Golf deserving of ‘sport’ label

By Clare Rolinger

My team is huddled together in our Tiger polos, anxiously awaiting the announcement that we’ve been anticipating all season: the 2016 women’s’ golf state champions are the Cedar Falls Tigers. We squeeze each other’s hands in encouragement. We’ve done it. After all of the long hours put in outside of practice, all of the mental strain and all of the calluses and sore backs and tired feet, we’ve finally done it.

Now imagine winning that title, and then being told that it shouldn’t even be a title at all.

This is how I felt when I read an article questioning golf’s legitimacy as a sport. To me, arguing that golf isn’t a sport invalidates all of the hard work and effort that my teammates and I put into winning that state championship.

Many argue that because golf matches the definition of a game, it should not be considered a sport, but, frankly, I find that statement to be laced with fallacy. A game is defined as “a competitive activity involving skill, chance or endurance on the part of two or more persons who play according to a set of rules, usually for their own amusement or for that of spectators” (Dictionary.com). And while this definition may accurately depict golf, the definition of a sport does as well: “an activity involving physical exertion and skill in which an individual or team competes against another for entertainment” (Dictionary.com). Just because golf is conducive to one definition does not mean that it isn’t conducive to another.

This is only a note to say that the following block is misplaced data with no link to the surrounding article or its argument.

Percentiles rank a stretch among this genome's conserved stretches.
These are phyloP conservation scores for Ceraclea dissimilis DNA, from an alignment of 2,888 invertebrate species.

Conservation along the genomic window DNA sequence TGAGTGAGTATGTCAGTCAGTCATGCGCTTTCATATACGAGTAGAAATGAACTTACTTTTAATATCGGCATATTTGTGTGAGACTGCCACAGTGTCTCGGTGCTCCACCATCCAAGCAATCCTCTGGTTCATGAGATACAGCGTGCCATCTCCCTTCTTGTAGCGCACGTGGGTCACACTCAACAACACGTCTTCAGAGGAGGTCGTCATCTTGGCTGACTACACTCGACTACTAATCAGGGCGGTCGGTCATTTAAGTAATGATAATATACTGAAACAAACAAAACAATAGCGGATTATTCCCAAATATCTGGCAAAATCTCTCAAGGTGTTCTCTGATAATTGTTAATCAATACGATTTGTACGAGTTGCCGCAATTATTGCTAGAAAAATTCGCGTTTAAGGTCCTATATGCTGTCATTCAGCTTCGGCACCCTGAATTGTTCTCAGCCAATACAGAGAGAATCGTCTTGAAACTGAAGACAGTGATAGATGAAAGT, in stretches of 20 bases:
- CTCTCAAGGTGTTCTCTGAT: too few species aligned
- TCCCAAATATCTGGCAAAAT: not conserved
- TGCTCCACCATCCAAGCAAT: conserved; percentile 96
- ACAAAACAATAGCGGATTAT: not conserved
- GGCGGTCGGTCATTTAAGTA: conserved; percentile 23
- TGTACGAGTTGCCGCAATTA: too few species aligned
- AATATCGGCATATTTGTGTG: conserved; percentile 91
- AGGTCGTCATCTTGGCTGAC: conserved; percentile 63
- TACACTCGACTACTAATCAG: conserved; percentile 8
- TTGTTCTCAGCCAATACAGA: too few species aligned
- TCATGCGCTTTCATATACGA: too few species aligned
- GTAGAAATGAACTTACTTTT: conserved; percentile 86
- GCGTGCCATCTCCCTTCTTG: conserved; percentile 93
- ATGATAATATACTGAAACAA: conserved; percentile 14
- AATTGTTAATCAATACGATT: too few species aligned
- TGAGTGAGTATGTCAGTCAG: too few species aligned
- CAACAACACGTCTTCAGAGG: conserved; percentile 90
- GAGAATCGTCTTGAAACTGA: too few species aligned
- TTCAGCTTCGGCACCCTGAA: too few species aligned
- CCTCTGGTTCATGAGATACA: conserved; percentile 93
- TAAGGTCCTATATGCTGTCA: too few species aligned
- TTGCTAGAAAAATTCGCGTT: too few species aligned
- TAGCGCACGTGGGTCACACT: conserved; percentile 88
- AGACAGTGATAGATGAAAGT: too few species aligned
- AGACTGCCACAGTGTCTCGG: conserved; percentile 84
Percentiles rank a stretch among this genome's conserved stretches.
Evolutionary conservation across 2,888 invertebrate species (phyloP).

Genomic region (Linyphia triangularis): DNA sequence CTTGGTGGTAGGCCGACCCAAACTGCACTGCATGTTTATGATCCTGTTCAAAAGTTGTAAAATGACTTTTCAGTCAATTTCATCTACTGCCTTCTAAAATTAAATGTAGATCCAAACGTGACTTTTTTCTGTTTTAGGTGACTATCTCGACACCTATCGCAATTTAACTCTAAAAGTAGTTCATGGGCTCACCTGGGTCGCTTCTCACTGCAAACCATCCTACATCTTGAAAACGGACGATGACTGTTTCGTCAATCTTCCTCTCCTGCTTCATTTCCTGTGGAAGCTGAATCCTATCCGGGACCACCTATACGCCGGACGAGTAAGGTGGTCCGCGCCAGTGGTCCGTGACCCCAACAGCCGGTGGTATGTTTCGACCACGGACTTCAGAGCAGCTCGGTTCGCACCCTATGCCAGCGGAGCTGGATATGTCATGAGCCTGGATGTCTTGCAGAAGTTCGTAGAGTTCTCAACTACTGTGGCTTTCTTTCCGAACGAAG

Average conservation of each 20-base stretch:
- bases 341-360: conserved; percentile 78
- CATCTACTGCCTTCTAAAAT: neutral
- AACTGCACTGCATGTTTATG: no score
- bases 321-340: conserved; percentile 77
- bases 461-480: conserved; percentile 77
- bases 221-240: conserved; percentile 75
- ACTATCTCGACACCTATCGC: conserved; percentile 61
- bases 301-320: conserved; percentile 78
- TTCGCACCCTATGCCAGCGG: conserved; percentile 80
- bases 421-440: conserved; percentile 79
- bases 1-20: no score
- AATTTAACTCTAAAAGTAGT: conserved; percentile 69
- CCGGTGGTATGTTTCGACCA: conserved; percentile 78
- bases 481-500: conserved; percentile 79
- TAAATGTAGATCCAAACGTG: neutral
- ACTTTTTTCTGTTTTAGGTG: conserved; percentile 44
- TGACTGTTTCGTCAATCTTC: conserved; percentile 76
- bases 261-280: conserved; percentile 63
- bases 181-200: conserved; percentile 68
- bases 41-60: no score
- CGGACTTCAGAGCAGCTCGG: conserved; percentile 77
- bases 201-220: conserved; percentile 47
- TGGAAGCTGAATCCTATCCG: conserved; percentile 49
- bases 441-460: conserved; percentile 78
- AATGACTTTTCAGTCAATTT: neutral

So yes, golf is a game, but it’s also a sport, and this can be said for countless other sports as well. Basketball, football, volleyball and soccer all fall under the definition of a game, and no one ever questions whether or not they should be considered sports.

But golf isn’t very physically demanding, so it shouldn’t be considered a sport, right?

Wrong. Golfing requires a great amount of physical endurance. Players have to walk long distances (sometimes between six-seven miles) and hit shots with consistent depth and aim. Not to mention, the golf swing uses over 17 different muscle groups through the coordinated movement of the hands, wrists, waist, abdomen and legs. Next to baseball, I don’t know if there is a test of hand eye coordination that is as difficult. And golf is not only a test of physical endurance, but a test of mental endurance as well. No other sport compares in the amount of mental toughness that golfing requires.

Senior Hailey Bermel, a member of the 2016 state champion team, agrees that golf often goes underestimated. “You carry a 14-pound bag, and you go out and walk seven miles every time you play 18 holes, and it’s just, it’s a lot more difficult than it seems,” Bermel said with a shrug.

And while golfing may normally get a bad rep, it’s not alone in its ridicule. Bowling, cheerleading and dance are all sports that never receive enough credit for what they’re worth. Too often, they are classified as games or pastimes simply because they aren’t as well known by the public. I say that it’s time to put an end to this unfair labeling and give people the rightful recognition that they deserve.

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